by ISAGANI DE LA PAZ
MANILA – ACROSS the East Asia region sweeps the wind of prosperity and cash remittances as well as knowledge capital by migrant workers has helped economies become more robust a decade after a devastating crisis.
Aside from the Philippines, the World Bank cited remittances from workers overseas also helped other countries like Vietnam and Mongolia to beef up cash reserves. Hence, remittances could soften and may even foil a repeat of the 1997 Asian crisis -if ever there would be one in the near future.
“A decade after the financial crisis that devastated East Asia in 1997-98, the region is far wealthier, has fewer poor people and a larger global role than ever before. Led by continued strong growth in China, Emerging East Asia now has an aggregate output of over $5 trillion, double the dollar value just before the crisis,” said the WB report titled “Ten Years after the Crisis”.
The report noted that the economies affected by the crisis: Indonesia, Malaysia, Philippines, Korea, and Thailand, posted real per capita incomes “significantly” exceeding pre-crisis levels.
The WB noted that the first three economies achieved real per capita income growth of 3-3.5 percent, “with per-capita growth in Korea and Thailand averaging 4-4.5 percent” in the four years ending 2006.
The cause, in particular with the Philippines, is consumption or the purchase of consumers by what the country’s factories produce, retailers sell, and businesses import-for-sale from abroad.
“Consumers in the Philippines also increased real expenditures by 5-6 percent, supported in part by a 20-percent rise in remittances from abroad,” the WB said.
Compared with Thailand’s 3.2-percent consumer-demand growth last year, the Philippines posted a 5.5-percent growth from just 4.9 percent in 2005. Both countries are regarded as developing economies compared to the four newly industrialized economies of Hong Kong, Korea, Singapore and Taiwan, China.
The bank noted that remittances, coupled with the strong performance of the Philippines’s electronics exports, “far outweighed the impact of higher imported oil prices on the current account”.
The country’s current account –available cash for loans, payment of debts, for investments, and others flowing in the system- jumped to a US$5-billion surplus last year from US$2 billion in 2005.
The percentage increase (to US$12.8 billion in 2006) in remittances, the WB added, underscores the vital role played by money from Filipinos working abroad.
“Through these flows [remittances and transfers for the balance of payments], which together account for over 13 percent of GDP [gross domestic product], large trade deficits have been transformed into current account surpluses, which in 2006 grew to over four percent of GDP,” the bank said.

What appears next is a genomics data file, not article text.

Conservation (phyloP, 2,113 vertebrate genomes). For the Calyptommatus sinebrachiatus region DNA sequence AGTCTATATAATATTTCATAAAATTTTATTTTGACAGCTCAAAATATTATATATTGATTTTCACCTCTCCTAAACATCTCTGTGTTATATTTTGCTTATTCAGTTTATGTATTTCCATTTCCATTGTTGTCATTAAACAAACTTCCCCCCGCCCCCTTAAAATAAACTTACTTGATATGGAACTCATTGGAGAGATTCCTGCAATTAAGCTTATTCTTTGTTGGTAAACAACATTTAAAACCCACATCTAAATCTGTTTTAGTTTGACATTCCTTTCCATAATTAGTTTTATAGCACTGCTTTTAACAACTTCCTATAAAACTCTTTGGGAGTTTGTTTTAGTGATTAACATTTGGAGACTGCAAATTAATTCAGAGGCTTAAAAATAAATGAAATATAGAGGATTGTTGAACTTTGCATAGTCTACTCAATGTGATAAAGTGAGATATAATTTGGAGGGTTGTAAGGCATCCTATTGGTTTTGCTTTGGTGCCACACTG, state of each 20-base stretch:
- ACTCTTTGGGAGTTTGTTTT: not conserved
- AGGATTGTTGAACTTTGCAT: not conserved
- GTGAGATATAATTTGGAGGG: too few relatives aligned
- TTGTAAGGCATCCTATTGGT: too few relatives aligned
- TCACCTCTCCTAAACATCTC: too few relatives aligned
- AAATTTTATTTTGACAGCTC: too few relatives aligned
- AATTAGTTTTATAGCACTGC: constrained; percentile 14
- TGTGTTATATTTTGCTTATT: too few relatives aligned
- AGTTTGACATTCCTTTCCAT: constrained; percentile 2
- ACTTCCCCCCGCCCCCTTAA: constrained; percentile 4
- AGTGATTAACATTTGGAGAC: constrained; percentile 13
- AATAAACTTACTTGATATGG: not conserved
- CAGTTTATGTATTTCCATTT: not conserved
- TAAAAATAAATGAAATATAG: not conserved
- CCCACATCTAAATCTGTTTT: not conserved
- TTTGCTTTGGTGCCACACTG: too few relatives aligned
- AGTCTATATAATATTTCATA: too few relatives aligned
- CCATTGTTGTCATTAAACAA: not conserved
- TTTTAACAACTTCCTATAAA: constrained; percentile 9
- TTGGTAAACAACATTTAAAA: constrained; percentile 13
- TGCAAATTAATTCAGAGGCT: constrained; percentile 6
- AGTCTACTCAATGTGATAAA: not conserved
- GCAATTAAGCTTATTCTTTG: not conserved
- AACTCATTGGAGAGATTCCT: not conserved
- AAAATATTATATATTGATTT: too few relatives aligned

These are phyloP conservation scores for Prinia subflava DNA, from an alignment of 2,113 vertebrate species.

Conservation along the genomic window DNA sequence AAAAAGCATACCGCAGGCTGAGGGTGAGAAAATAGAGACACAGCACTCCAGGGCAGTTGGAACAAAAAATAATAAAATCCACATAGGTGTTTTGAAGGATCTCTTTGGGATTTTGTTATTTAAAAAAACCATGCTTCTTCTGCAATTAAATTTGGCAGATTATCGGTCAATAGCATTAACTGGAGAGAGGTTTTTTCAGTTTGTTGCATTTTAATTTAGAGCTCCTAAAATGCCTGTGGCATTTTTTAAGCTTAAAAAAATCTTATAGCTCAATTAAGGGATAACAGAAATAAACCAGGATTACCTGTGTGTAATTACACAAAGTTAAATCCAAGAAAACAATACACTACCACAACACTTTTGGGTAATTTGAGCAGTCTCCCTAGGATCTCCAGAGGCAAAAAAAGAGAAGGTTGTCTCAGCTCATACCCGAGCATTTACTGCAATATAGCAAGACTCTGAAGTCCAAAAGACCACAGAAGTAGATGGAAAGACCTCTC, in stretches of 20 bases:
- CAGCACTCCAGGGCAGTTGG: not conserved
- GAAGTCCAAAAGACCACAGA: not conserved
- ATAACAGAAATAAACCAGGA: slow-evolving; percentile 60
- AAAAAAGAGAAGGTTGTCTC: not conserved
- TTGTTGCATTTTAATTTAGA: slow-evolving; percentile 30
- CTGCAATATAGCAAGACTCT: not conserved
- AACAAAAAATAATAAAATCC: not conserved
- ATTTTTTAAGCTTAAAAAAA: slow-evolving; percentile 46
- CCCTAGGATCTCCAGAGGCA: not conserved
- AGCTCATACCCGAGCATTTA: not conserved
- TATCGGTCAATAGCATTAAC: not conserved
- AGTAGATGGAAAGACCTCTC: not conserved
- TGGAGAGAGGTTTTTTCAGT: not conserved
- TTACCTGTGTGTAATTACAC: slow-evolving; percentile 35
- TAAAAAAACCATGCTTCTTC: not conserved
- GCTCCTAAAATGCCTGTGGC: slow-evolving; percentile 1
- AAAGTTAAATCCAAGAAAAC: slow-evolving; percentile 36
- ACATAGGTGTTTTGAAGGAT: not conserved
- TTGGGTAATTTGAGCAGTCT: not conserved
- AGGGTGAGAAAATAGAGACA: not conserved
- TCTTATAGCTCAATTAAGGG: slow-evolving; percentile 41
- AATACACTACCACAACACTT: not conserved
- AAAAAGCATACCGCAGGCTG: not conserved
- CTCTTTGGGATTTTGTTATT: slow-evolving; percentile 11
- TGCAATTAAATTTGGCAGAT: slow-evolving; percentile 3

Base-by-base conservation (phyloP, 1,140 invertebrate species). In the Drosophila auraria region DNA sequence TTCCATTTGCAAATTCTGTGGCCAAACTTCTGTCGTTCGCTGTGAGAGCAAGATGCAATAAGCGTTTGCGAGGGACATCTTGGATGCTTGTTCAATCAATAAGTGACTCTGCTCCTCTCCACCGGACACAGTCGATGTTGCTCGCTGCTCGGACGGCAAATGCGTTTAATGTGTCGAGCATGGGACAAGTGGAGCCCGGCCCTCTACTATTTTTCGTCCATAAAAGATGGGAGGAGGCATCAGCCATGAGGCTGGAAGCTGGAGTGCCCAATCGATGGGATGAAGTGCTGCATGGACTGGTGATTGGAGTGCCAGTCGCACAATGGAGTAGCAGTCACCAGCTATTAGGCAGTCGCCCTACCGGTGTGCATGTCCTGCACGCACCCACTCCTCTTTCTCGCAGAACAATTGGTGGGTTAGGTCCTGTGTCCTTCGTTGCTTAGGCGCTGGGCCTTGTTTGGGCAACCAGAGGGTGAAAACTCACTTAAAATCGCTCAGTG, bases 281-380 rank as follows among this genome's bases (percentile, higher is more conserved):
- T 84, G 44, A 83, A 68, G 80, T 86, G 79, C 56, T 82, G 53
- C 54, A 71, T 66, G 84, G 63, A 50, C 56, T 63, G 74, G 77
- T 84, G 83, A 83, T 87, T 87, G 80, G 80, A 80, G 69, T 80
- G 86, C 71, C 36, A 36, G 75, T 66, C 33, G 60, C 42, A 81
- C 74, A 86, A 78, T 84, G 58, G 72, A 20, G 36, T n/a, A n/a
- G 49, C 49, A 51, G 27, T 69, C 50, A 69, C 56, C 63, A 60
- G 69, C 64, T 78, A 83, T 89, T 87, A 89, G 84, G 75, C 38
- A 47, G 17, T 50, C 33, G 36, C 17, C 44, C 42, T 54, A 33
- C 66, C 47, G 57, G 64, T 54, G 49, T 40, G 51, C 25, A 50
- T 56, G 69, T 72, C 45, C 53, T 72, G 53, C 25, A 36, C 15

A trade deficit would mean the Philippines buys more products from other countries than what it sells or exports.
Remittances may be one of the reasons why the Philippines, along with Korea and Malaysia, quickly “regained their pre-crisis level of per-capita income by 1999, while this took longer, till 2003, in Indonesia and Thailand,” according to the WB report.
Economist Fernando Aldaba told the OFW Journalism Consortium “the numbers, especially an uptick in exports, support sentiments” that remittances could help avert a crisis that this time, analysts like him say, could come from a slowdown in the United States economy.
“I would agree that factors for another Asian crisis are not present or, if there are, the countries in the region have wizened up,” Aldaba, who teaches economics at the Ateneo de Manila University, said in a phone interview.
However, Aldaba said that he wouldn’t single out remittances from Filipinos working temporarily or permanently abroad as a single instrument that could help avert another crisis.
“The 1997 crisis was marked with capital flight, and even at that time the shock to the Philippines was relatively less compared to Thailand since our money was no longer pegged to the dollar,” he explained.
Still, awash with cash from remittances, the Philippines could have the elbow room to maneuver, Aldaba said.
“Remittances could mitigate the impact of a crisis that would engulf the region if the economic slowdown in the US hit,” he added.
Likewise, Aldaba said, the right fiscal and monetary policies would still be the main weapons that the country could wield considering that the economy and the market is relatively small.
With the right mix of reining in inflation and control of money supply, he explained, the Philippine economy may weather shocks from a US economic slowdown even with a decline in remittances.
He added that he doesn’t see the latter from occurring since he believes the flow of money from Filipinos overseas hasn’t reached its peak despite the strengthening of the peso against the greenback.
“The outflow of workers hasn’t declined so unless that occurs, we may see a plateau in remittances before it decreases. But the decline wouldn’t happen in the next five years,” Aldaba said.
Even the WB notes such view, but with caution since the record-high 1.026 million Filipino workers who left for employment overseas last year, “in part reflects the lack of domestic employment opportunities.”
That, and a host of other challenges posed by the WB, remains as the Philippines joins its East Asian neighbors in marking this year as a time of prosperity a decade after a debilitating crisis.